What is the process for entering children into special education?

    Published: 06-16-2009
    Views: 9,586
    Parenting educator Dr. Rene Hackney provides information about the process for entering children into special education.

    Rene Hackney

    Originally a full-time preschool teacher, Dr. Rene Hackney now holds a Master?s in school psychology and a PhD. in developmental psychology from George Mason University. She trained at the Developmental Clinic at Children?s National Medical Center and for the public schools, teaching in parenting programs at each. She has also acted as a consultant to several area preschools.

    For the last four years, Dr. Hackney has owned and lectured for Parenting Playgroups, Inc, a parenting resource center and preschool classroom in Alexandria Virginia. She has offered workshops to a wide

    range of parent, teacher and social work groups during this time.

    Workshop topics include eight hours on positive discipline techniques, five hours on early academic issues and common issues such as sibling rivalry and potty training. All workshops provide well researched lecture, in-class practice and open discussion time. Additionally she hosts a monthly parenting focused book club and fun play programs to introduce the preschool setting to young families.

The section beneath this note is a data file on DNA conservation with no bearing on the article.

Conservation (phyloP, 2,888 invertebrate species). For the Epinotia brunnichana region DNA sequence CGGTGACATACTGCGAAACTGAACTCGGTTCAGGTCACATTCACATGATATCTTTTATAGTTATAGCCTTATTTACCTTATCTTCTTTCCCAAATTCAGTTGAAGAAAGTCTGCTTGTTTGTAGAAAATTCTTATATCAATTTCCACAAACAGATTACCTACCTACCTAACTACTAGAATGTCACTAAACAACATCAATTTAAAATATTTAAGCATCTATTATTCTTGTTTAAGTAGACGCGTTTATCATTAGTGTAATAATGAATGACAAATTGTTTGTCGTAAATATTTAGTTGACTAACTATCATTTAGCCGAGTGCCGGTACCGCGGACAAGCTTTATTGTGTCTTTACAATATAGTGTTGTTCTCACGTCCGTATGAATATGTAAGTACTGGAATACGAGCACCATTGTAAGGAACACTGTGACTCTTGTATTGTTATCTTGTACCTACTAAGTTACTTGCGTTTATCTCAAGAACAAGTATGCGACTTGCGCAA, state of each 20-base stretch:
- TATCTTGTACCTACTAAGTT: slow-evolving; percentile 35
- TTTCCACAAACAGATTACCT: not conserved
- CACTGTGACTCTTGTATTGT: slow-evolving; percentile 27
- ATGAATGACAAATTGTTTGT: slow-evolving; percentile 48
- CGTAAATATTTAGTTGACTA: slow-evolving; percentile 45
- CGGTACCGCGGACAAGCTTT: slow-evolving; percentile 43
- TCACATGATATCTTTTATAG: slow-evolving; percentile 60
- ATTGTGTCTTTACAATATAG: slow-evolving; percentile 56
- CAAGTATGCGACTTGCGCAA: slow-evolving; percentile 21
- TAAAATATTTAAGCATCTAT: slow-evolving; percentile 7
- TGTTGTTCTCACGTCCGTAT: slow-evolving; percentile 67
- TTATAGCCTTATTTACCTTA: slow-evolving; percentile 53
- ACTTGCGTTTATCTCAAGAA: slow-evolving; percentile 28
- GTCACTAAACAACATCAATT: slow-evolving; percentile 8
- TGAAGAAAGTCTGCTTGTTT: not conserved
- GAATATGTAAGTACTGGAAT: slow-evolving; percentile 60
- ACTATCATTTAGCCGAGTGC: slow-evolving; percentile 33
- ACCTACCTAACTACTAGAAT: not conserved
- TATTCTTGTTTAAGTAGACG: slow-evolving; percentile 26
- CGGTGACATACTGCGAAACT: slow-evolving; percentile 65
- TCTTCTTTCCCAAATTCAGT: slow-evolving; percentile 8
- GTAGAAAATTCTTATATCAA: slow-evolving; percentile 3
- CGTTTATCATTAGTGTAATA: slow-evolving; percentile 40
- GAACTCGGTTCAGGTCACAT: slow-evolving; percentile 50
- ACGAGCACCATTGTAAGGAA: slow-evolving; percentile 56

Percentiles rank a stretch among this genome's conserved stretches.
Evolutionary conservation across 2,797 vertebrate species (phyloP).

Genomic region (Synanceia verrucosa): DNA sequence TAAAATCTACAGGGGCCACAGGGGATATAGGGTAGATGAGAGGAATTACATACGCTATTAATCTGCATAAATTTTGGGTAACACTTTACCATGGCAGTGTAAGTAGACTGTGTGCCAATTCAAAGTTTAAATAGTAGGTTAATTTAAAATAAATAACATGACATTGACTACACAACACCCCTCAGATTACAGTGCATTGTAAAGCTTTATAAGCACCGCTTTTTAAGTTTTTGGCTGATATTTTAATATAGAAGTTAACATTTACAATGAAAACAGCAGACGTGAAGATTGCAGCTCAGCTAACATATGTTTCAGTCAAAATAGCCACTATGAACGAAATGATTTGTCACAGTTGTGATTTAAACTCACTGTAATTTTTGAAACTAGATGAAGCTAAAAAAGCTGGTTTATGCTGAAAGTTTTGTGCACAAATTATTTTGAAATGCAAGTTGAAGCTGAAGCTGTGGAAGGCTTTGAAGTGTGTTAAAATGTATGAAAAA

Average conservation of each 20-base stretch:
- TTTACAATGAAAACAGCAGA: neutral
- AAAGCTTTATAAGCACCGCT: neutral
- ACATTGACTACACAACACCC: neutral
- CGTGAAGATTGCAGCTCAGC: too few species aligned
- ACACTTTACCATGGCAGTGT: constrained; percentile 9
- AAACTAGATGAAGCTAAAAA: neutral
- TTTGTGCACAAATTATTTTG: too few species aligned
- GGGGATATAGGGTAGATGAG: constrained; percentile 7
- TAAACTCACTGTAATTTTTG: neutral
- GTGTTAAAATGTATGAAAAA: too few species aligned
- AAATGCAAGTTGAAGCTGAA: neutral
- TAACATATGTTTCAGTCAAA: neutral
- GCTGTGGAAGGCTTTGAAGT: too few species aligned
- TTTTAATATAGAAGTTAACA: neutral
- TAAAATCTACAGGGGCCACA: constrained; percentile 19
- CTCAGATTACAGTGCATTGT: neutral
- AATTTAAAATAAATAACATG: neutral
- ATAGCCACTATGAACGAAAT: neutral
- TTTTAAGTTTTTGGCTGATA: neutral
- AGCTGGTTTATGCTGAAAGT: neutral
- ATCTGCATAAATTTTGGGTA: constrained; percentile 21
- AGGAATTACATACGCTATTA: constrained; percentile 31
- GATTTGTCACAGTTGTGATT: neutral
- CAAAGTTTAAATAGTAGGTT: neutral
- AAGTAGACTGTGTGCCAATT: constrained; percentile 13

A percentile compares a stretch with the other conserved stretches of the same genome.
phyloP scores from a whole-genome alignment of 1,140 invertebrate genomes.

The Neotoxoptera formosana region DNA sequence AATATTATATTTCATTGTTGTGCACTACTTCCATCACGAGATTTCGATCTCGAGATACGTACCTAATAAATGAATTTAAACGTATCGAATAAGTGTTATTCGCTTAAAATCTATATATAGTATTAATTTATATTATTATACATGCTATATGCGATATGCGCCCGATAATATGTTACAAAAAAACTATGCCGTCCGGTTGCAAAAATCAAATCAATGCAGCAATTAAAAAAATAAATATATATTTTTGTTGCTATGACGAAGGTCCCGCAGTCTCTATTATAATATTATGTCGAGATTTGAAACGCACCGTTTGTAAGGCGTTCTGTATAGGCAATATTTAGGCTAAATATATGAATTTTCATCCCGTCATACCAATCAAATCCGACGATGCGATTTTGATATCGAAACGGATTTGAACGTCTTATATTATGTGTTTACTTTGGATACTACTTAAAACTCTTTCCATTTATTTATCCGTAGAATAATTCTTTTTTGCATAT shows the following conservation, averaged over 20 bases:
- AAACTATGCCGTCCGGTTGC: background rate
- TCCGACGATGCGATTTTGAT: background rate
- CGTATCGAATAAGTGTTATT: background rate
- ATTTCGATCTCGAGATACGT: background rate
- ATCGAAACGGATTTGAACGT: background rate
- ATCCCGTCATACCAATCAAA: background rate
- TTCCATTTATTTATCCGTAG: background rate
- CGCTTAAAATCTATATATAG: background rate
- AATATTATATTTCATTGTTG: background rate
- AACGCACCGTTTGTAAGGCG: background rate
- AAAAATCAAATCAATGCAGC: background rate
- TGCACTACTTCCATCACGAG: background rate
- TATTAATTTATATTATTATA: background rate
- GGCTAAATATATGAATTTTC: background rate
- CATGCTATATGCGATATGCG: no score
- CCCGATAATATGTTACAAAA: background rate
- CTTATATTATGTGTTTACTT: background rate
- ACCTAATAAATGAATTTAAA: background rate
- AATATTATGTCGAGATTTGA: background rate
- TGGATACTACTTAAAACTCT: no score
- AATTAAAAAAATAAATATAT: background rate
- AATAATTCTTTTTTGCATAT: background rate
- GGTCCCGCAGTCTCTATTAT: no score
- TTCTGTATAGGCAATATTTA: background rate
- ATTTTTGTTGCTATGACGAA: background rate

Dr. Hackney is married and has two young children of her own.

    Host: What is the process for entering children into special education?

    Rene Hackney: There is a long process for becoming eligible for special education services. It often involves two separate meetings, several months apart. The first meeting and these meetings are called different things with different systems, but where I was it was called an eligibility meeting, where the family and the social workers and the psychologists and the speech language professionals would meet and decide whether a child was eligible for the testing services. If they ruled out things like attendance and family issues and thought that this really was a special education issue, they go ahead and move forward with the evaluation process. There are federal guidelines, I believe it is the 90 days from that first meeting till the second meeting, in the second meeting everyone meets again to review the results of all the evaluations that have happened and to determine whether the child meets the criteria for being in one of the programs.